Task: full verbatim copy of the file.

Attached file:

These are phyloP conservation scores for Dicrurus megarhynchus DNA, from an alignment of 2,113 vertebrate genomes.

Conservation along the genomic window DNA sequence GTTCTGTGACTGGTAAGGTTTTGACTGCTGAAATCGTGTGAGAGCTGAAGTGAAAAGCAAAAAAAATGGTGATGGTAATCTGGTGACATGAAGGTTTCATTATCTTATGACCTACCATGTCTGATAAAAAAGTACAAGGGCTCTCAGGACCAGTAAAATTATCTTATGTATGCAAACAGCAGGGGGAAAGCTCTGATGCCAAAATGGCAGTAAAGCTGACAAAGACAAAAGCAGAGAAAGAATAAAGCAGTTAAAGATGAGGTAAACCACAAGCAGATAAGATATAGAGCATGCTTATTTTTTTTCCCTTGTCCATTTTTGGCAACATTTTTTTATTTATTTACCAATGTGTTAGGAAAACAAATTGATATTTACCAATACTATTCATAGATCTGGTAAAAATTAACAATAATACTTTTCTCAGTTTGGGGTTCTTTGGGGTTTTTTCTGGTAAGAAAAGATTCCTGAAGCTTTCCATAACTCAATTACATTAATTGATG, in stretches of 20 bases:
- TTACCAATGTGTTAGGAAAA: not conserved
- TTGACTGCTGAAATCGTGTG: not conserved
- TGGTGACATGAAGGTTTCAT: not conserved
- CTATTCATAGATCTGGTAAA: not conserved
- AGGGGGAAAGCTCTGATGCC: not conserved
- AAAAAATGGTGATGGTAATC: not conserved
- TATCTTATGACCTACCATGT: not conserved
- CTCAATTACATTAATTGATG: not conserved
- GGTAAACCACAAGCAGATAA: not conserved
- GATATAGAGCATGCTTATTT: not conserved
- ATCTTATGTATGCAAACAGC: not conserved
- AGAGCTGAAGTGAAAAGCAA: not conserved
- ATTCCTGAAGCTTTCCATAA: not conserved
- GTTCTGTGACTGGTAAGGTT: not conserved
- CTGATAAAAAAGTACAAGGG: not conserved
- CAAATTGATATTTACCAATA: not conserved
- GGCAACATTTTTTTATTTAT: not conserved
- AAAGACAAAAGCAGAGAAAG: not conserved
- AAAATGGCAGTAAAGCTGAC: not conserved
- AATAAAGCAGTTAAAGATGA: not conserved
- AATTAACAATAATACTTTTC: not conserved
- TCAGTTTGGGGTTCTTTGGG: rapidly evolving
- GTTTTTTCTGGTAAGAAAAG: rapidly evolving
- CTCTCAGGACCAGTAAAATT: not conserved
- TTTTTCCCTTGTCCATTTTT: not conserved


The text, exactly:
These are phyloP conservation scores for Dicrurus megarhynchus DNA, from an alignment of 2,113 vertebrate genomes.

Conservation along the genomic window DNA sequence GTTCTGTGACTGGTAAGGTTTTGACTGCTGAAATCGTGTGAGAGCTGAAGTGAAAAGCAAAAAAAATGGTGATGGTAATCTGGTGACATGAAGGTTTCATTATCTTATGACCTACCATGTCTGATAAAAAAGTACAAGGGCTCTCAGGACCAGTAAAATTATCTTATGTATGCAAACAGCAGGGGGAAAGCTCTGATGCCAAAATGGCAGTAAAGCTGACAAAGACAAAAGCAGAGAAAGAATAAAGCAGTTAAAGATGAGGTAAACCACAAGCAGATAAGATATAGAGCATGCTTATTTTTTTTCCCTTGTCCATTTTTGGCAACATTTTTTTATTTATTTACCAATGTGTTAGGAAAACAAATTGATATTTACCAATACTATTCATAGATCTGGTAAAAATTAACAATAATACTTTTCTCAGTTTGGGGTTCTTTGGGGTTTTTTCTGGTAAGAAAAGATTCCTGAAGCTTTCCATAACTCAATTACATTAATTGATG, in stretches of 20 bases:
- TTACCAATGTGTTAGGAAAA: not conserved
- TTGACTGCTGAAATCGTGTG: not conserved
- TGGTGACATGAAGGTTTCAT: not conserved
- CTATTCATAGATCTGGTAAA: not conserved
- AGGGGGAAAGCTCTGATGCC: not conserved
- AAAAAATGGTGATGGTAATC: not conserved
- TATCTTATGACCTACCATGT: not conserved
- CTCAATTACATTAATTGATG: not conserved
- GGTAAACCACAAGCAGATAA: not conserved
- GATATAGAGCATGCTTATTT: not conserved
- ATCTTATGTATGCAAACAGC: not conserved
- AGAGCTGAAGTGAAAAGCAA: not conserved
- ATTCCTGAAGCTTTCCATAA: not conserved
- GTTCTGTGACTGGTAAGGTT: not conserved
- CTGATAAAAAAGTACAAGGG: not conserved
- CAAATTGATATTTACCAATA: not conserved
- GGCAACATTTTTTTATTTAT: not conserved
- AAAGACAAAAGCAGAGAAAG: not conserved
- AAAATGGCAGTAAAGCTGAC: not conserved
- AATAAAGCAGTTAAAGATGA: not conserved
- AATTAACAATAATACTTTTC: not conserved
- TCAGTTTGGGGTTCTTTGGG: rapidly evolving
- GTTTTTTCTGGTAAGAAAAG: rapidly evolving
- CTCTCAGGACCAGTAAAATT: not conserved
- TTTTTCCCTTGTCCATTTTT: not conserved